MIAMI -- When Banah International Group, a sugar company, agreed to establish its headquarters in Miami-Dade County -- lured by $430,000 in state and county tax breaks -- the announcement was trumpeted from County Hall to Capitol Hill.
The county's mayor, Carlos Gimenez, last year named a stretch of road in Hialeah as Banah Sweet Way. A former Florida congressman issued Banah's chairman a Congressional certificate. Business groups lauded the company's commitment to staying in Miami-Dade County and vouched for its economic health.
But after falling under a load of debt, the company filed for Chapter 11 bankruptcy protection on Friday, just over a year after the tax incentives were approved. That development has raised new questions about how thoroughly the company was vetted by Enterprise Florida, the state agency that decides who should receive tax breaks here.
In addition, Banah's chairman, Alexander I. Perez, is a convicted cocaine trafficker who served a four-year sentence in federal prison and was released in 2007, a fact that Banah did not disclose when the company applied for a tax break from the state. Mr. Perez's probation ended in 2009.
"Taxpayers have already footed the bill for his time in jail," said State Representative Mike Fasano, a Republican who sits on the subcommittee that oversees Enterprise Florida. "Let's not reward him for a business that winds up going belly up. There needs to be a lot more vetting and transparency here."
Banah's bankruptcy filing comes as Enterprise Florida, a private-public agency that serves as the state's chief economic development agency, faces increased scrutiny from watchdog groups and lawmakers. Gov. Rick Scott, a former health care executive, has made job creation the centerpiece of his administration. This year, he has asked the Legislature to more than double the budget for Enterprise Florida to $297 million from $111 million.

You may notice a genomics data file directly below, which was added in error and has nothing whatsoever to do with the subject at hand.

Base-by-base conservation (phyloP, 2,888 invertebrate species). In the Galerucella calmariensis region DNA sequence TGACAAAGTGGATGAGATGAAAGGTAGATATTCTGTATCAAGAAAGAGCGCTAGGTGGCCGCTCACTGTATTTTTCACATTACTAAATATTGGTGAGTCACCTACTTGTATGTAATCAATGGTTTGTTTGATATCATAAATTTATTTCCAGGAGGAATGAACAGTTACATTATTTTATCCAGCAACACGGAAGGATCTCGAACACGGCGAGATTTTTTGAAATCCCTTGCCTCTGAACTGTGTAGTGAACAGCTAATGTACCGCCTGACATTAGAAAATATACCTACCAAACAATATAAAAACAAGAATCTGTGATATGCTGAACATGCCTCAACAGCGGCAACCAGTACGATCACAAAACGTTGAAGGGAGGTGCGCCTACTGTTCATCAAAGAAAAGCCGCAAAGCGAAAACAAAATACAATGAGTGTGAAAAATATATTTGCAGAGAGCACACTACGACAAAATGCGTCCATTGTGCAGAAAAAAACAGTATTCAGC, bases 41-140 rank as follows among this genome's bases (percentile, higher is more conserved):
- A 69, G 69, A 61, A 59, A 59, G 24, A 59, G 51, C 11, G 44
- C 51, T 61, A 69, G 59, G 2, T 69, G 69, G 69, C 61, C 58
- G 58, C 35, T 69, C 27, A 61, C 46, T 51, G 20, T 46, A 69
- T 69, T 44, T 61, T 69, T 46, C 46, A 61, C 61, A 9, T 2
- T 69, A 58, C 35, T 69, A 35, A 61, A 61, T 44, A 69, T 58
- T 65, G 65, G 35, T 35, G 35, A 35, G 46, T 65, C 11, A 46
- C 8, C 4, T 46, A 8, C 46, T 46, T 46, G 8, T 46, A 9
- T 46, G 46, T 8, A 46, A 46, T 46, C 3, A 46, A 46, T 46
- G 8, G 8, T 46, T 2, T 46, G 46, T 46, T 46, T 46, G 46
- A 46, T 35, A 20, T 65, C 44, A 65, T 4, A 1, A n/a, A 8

But some lawmakers are skeptical about the request. This month, Integrity Florida, a watchdog group, issued its second report calling into question Enterprise Florida's effectiveness and criticizing it as lacking transparency. The report raised concerns about how board members are chosen and how their bonuses are awarded, and pointed out potential conflicts of interest.
Banah is one of several companies that ultimately failed to live up to its end of a tax-incentive agreement, which was to create jobs and invest in Florida.
"Things haven't changed," said Daniel B. Krassner, the executive director of Integrity Florida. "They are not vetting these companies well enough to ensure that tax resources are protected."
Responding to news of Banah's bankruptcy filing, Enterprise Florida said the company had not received any of the tax breaks, which were to be rolled out over time if it met its job-creation obligations.
Enterprise Florida has also criticized Integrity Florida, saying it is financed by Americans for Prosperity, an advocacy group that the agency said was philosophically opposed to tax incentives.
Gray Swoope, the head of Enterprise Florida, has defended the agency, saying tax incentives had created 103,000 jobs since 1995 at a taxpayer cost of $335 million. Many of those contracts are shielded from the public.
Mr. Swoope said last month: "The story is more jobs, better wages, better return and less money going out. It's a strong story."
Still, the questions have caught the attention of leading Republican state lawmakers. They wonder whether too much incentive money is going to large corporations like Wal-Mart Stores Inc., as opposed to smaller Florida businesses. Because the agency lacks a searchable database, it is difficult to know how grant money was allocated.
"I'm personally planning on really critiquing them, because it's hundreds of millions of dollars we're spending on these programs," State Senator Joe Negron, the chairman of the Senate Appropriations Committee, said this month. "If these companies are going to come here anyway and expand here anyway, then they don't need parting gifts from the Legislature."
Enterprise Florida, which was created in 1996 to take the place of the Commerce Department, is the first place companies go to ask for tax incentives. The group is charged with assessing companies and passing a pared-down list of candidates to the State Department of Economic Opportunity for a decision.
Correction: February 26, 2013, Tuesday
This article has been revised to reflect the following correction: An earlier version of this article misstated the year Enterprise Florida, the state agency that decides who should receive tax breaks, was created. It was 1996, not 1992.nation
This article originally appeared in The New York Times.